Good Friday and Easter
Pastor Brent Whitefield was recently at a one-day conference in Portland for Life Explored, the video series from the creators of Christianity Explored. One of the takeaways of that experience was a challenge to embrace an updated philosophy of evangelism, more specifically, to recognize that non-Christians need to be persuaded to consider Christ rather than simply invited to do so.
And this fits beautifully with the overall biblical witness. Recounting the efforts of the earliest evangelists and apostles, the book of Acts uses a stunning variety of words to describe the church’s ministry of extension, e.g., urge (13:43), reason (17:2), explain (17:3), convince (17:4), debate (15:2), describe in detail (15:3), proclaim (16:17), persuade (18:13), testify (23:11), appeal (15:32), and warn (20:31).
In this so-called post-everything world, there is no one-size-fits-all approach to evangelism. We must indeed be “shrewd as serpents and harmless as doves” (Matthew 10:16).
So, as you consider who you might persuade to join you on Easter Sunday, the celebration of Jesus’ resurrection, I want to provide a schedule, so you’ll know exactly what to expect.
Thursday (4.6): All-Church Prayer Gathering
On the week before Easter (please note: not the week of Easter) we will gather in Heritage Hall for one hour (7:00 p.m.- 8:00 p.m.) and appeal to God to bring salvation to some who will join us over the holiday weekend. The new birth is God’s work, but he instructs us to pray for people everywhere and of every background and status (1 Timothy 2:1-4). We may water the ground and cast the seed, as it were, but God is the one who grants life to the spiritually dead. And he has promised to do so through our prayers. Like the all-church prayer gatherings we’ve held before, the tone will be one of anticipation, as God’s children from junior high on up call out to the God who hears.
Friday (4.14): Good Friday Services
On Good Friday, we will have two identical services in the Auditorium (6:00 p.m. and 7:30 p.m.), wherein we’ll worship, participate in communion, read the Scriptures, and linger on the death of God’s perfect Son. The tone will be somber, but not hopeless. Dark but not defeated. Geoff Grant and I met this week to review the service and I know that it is going to be edifying and faith-strengthening. The music alone will be stirring. We’ll even have a harpist from our own church who will help to establish a mood of longing. The brief message for the evening will focus on the benefits we (undeservedly) gain from Jesus’ cross-work. The apostle Paul asks the rhetorical question in Romans 7: “Who will deliver us from this body of death?” His answer in the very next verse: Jesus Christ our Lord!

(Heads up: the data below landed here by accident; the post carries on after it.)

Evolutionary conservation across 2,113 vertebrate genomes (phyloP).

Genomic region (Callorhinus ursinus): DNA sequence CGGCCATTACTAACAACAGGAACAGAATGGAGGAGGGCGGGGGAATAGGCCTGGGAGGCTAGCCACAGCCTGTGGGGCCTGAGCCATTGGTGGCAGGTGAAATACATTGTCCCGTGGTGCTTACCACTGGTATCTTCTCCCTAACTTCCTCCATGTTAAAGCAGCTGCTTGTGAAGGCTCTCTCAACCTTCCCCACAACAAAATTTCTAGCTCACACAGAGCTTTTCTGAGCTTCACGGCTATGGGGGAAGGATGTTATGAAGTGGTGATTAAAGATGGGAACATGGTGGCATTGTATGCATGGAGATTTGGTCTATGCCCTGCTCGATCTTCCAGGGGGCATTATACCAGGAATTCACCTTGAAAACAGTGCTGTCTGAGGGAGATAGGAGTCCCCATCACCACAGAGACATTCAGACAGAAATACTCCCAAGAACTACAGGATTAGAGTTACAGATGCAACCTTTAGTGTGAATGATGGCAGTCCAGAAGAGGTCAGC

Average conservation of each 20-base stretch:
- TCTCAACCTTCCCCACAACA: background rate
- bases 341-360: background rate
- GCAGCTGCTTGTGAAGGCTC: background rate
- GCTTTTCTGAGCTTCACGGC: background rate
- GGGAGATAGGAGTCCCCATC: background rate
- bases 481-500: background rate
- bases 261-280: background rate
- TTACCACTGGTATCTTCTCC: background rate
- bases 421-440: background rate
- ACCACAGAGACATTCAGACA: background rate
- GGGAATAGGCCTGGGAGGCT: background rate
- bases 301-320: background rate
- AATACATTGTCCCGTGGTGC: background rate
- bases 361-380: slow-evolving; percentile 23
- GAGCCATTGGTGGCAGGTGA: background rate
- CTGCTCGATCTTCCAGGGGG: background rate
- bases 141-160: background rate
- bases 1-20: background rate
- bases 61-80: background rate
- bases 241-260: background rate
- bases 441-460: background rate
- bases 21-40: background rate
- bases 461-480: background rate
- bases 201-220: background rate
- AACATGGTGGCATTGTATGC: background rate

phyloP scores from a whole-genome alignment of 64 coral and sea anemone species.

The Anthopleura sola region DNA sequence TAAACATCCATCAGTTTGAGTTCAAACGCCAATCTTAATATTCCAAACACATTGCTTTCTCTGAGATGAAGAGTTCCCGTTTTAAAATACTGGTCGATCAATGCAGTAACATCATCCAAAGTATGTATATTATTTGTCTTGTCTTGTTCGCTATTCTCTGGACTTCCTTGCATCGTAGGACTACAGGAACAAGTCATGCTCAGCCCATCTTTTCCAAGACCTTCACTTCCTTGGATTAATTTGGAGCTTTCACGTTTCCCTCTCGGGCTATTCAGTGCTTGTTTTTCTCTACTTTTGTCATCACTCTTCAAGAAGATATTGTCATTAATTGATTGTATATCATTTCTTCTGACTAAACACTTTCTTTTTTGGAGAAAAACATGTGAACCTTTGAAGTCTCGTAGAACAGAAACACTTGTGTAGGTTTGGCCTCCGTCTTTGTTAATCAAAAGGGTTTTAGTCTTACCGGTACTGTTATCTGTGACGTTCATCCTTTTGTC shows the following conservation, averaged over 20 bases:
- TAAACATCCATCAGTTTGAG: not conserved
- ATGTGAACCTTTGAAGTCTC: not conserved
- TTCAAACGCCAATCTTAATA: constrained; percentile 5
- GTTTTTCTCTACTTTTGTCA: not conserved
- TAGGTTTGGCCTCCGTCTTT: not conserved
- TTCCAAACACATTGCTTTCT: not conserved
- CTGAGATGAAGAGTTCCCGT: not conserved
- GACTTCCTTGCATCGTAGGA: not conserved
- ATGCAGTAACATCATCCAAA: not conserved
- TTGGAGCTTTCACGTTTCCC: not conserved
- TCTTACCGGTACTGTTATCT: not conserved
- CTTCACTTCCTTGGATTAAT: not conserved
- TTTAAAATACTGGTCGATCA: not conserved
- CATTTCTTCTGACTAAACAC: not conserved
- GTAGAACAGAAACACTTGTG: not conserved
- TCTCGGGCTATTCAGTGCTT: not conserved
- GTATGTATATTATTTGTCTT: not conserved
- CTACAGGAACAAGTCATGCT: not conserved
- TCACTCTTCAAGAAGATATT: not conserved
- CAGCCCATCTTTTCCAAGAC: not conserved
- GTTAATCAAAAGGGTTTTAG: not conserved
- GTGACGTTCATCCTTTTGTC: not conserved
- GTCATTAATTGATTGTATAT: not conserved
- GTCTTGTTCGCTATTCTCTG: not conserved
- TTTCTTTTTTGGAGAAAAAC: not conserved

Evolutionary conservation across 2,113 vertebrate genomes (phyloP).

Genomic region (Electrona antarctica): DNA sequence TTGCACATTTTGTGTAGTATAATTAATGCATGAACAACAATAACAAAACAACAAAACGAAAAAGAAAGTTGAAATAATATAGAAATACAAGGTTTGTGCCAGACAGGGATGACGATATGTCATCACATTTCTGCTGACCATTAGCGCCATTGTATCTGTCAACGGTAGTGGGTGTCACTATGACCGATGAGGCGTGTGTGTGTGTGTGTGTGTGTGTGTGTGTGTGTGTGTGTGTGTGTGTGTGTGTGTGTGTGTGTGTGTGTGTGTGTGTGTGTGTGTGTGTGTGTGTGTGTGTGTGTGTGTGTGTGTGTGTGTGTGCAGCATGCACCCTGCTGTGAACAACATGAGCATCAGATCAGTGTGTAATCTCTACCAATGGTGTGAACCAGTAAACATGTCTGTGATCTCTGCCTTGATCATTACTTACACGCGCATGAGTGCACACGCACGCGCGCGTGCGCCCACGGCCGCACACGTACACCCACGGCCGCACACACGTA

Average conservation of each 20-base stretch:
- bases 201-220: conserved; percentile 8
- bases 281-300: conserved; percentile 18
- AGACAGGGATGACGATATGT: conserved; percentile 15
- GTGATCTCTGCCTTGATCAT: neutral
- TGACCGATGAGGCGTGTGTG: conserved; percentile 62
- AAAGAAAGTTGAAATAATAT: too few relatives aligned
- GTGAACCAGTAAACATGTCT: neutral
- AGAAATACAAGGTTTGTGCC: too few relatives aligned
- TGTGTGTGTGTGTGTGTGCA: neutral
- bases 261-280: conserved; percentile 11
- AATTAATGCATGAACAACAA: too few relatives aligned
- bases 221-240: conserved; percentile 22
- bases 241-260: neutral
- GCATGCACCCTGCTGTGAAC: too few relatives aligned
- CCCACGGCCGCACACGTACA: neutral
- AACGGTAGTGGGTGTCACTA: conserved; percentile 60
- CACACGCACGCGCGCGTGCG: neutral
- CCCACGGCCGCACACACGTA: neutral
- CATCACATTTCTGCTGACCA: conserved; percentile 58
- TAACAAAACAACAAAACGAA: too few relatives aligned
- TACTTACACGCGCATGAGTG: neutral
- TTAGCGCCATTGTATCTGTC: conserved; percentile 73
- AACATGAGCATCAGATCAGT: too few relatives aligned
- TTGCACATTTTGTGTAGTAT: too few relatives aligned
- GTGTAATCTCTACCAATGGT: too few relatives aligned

Sunday (4.16): Easter Services
There is a reason that history is divided into B.C. (Before Christ) and A.D. (Anno Domini, “In the Year of Our Lord”). That’s because no one else has left a mark on the world like Jesus Christ. Jesus did what no one else has ever done: he really died—every single organ completely shut down and his dead body hung on a tree—he was buried, but then he came back from the dead. He rose again. He conquered death, hell, and the grave so we would no longer have to fear any of the three (or anything else, for that matter). On Easter Sunday, we will look at the resurrection from the apostle Paul’s account in 1 Corinthians 15, and we will explore this theme: What Only God Can Do. All three services (7:30 a.m., 9:00 a.m., and 10:45 a.m.) will be triumphant, joyful, and exuberant, as fitting a celebration of the One who scoffed at death and put an end to our guilt and shame.
As you can see, you will not want to miss out on anything we have planned. We’re going to exalt Jesus Christ, and revel in the new life he came to provide. Please join me next Thursday at 7:00 p.m., for our prayer gathering. And meanwhile, please be thinking about who you will persuade to join you on Easter weekend.